Within each key there are seven chords. If I understand it correctly the "first" six correspond to the minor and major variants of the current key and its immediate neighbors in the circle of fifths, i.e. standing on their respective tonics (e.g. for C these are C, a, F, d, G and e). But the seventh one is the diminished, and I'm not clear on what I should think of that one. At what point in a chord progression would it make sense? Could I use it in moving e.g. from C to G, e, D or b?


The diminished chord has the function of a dominant chord and wants to go back to the tonic chord (the I chord). For example in the key of C major, Bo would want to go to C.

If you're familiar with the concept of the dominant 7th chord (V7) this should make sense as the dominant 7th chord also goes to the tonic the diminished triad is contained within the dominant 7th chord. In the key of C, the dominant chord would be built of G and G7 would contain the notes:

G  B  D  F

If you were to build just a Bo triad you would have the notes

B  D  F

Which you can see are all in the G7.

So pretty much anywhere you could use a G in the key of C major you could also use Bo.A simple example of a progression you could use a Bo in the key of C major is:

C  F  Bo C
  • A good note to make is that the vii° chord is also called the "leading tone chord" because it wants to lead back to the I chord – aaaaaaaaaaa Apr 13 '15 at 15:33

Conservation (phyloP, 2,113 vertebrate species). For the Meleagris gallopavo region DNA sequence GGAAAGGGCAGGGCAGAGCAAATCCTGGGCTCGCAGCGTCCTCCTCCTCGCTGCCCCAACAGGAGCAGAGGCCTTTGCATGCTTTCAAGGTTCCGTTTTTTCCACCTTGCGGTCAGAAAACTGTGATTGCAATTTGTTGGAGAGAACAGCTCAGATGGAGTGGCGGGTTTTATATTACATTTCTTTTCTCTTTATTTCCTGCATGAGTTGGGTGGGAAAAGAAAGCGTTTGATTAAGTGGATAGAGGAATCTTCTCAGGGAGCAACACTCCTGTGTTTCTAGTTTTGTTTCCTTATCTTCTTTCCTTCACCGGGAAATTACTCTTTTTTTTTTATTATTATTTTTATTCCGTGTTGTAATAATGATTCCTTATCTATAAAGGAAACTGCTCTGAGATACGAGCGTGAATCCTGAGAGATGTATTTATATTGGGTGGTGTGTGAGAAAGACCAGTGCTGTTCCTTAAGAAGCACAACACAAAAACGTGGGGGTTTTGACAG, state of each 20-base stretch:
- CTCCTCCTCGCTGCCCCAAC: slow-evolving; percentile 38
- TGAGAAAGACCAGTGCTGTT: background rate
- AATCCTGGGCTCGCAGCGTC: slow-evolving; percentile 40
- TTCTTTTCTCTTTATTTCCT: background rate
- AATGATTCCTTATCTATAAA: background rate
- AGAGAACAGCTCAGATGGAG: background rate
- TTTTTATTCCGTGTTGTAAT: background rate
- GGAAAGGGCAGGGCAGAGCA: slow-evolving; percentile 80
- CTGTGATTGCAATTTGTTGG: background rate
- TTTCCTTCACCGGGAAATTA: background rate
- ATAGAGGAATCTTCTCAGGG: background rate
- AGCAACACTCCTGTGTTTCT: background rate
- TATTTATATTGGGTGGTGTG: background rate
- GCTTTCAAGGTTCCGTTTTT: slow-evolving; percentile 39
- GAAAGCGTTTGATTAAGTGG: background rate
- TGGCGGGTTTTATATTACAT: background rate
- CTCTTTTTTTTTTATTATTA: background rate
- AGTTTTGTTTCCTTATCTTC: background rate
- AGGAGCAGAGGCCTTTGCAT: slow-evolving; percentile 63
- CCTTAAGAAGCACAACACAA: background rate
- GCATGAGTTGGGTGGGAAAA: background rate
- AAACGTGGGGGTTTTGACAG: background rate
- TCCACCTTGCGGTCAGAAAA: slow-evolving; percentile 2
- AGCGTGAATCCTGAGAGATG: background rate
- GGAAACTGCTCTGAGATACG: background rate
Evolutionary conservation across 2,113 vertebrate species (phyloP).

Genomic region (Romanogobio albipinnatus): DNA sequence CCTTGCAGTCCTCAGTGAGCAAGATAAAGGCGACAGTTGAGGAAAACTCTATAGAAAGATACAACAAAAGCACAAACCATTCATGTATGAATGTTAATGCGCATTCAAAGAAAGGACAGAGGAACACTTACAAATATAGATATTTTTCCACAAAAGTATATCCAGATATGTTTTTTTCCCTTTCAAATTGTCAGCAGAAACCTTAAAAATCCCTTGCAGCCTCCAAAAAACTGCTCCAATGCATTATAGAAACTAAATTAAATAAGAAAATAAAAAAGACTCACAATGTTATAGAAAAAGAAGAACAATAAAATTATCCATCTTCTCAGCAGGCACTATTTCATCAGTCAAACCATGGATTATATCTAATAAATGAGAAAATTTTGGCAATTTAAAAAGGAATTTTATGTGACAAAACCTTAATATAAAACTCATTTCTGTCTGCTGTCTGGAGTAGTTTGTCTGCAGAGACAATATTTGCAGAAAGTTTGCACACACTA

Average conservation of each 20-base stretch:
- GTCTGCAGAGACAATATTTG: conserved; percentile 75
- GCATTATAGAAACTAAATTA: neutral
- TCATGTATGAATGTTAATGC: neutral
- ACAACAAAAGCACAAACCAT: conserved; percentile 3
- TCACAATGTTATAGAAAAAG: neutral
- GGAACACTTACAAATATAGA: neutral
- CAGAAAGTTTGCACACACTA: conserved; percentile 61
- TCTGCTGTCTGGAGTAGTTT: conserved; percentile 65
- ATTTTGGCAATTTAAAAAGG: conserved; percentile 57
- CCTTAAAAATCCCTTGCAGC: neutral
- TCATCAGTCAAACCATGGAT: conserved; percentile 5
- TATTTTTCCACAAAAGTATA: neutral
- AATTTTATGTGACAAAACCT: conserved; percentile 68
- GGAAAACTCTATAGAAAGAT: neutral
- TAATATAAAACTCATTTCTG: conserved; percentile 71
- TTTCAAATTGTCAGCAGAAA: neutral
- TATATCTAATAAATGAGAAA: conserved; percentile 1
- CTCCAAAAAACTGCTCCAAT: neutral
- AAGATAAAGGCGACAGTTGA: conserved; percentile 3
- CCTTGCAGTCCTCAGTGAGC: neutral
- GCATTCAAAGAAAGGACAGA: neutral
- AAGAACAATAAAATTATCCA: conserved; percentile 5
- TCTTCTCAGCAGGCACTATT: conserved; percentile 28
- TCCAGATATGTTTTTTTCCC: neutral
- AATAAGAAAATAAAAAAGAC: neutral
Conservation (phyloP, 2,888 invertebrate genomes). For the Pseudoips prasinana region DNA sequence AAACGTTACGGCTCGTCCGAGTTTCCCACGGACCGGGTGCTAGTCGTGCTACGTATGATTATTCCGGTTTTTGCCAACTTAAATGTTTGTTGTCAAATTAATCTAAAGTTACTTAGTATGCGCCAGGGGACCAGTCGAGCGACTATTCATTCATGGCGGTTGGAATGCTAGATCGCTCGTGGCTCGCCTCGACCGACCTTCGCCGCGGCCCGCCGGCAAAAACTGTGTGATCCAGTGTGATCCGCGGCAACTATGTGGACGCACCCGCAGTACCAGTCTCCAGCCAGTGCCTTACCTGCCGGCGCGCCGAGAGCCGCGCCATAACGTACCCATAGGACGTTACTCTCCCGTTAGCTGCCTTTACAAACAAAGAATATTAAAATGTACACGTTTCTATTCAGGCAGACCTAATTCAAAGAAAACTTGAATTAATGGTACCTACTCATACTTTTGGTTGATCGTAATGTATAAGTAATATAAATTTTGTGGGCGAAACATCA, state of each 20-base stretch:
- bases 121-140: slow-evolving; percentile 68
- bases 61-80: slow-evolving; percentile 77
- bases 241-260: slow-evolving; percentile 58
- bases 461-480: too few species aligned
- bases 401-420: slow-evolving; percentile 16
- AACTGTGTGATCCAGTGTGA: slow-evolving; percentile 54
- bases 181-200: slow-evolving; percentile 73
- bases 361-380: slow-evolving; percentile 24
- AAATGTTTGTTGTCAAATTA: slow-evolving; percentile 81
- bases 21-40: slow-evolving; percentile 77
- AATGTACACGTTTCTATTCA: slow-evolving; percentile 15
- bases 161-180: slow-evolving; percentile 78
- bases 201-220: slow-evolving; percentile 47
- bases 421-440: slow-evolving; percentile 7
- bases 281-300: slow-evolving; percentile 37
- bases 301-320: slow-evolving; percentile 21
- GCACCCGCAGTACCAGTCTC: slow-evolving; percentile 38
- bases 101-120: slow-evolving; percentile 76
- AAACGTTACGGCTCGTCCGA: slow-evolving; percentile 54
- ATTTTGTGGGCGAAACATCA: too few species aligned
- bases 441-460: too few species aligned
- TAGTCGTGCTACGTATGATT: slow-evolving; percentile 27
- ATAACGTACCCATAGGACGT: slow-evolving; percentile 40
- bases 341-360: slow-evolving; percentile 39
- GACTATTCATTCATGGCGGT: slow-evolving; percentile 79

First, lose this idea than being 'in a key' restricts the notes and chords that may be used. It merely establishes a framework of which chords are plain diatonic vanilla, which are exotically chromatic. It would be a very sad, restricted musical world if every chromatic chord made us leap into another key where it was predictably diatonic!

Back to your question. The vii chord can be usefully considered as the upper structure of a V7. It contains the two main tension notes of a dominant 7th, the leading note and the 4th degree of the scale, forming the tritone interval with its strong tendency to resolve to the root and 3rd of the tonic chord.

Extend the diminished triad into a full diminished 7th chord (and yes, although it contains the b6 of the tonic scale, it doesn't mean we've entered or even visited another key - yet!) and all sorts of interesting possibilities open up. But that's another lesson.


There's also flat ii, flat iii, flat iv, flat v, flat vi....all in the same key. It's not that there are only seven tones it's that we commonly harmonize the 7 scale tones. The cool thing about a diminished chord is that every note in the chord can be called the root note.

  • I think your last sentence applies to fully diminished 7th chords but not diminished triads. For example, any combination of B, D, and F is almost certainly a B dimished chord, but add in a G# or Ab (depending on the key) and it becomes ambiguous, or determined by the lowest sounding note. – Todd Wilcox Aug 26 '17 at 23:28
  • You appear to be confusing dim chords and dim intervals - which are certainly confusing, but not exactly related in the way your answer portrays. – Tim Aug 27 '17 at 6:52
  • @IHeartPoodles, I think there's a good answer here, but more elaboration is necessary. In order to fully answer user66554's question, could you describe (a) some examples of diminished chords that are built off, e.g., the ♭vi and (b) some examples of how diminished chords resolve (including the vii o chord, as this is what user66554 originally asks about)? – jdjazz Aug 27 '17 at 14:23

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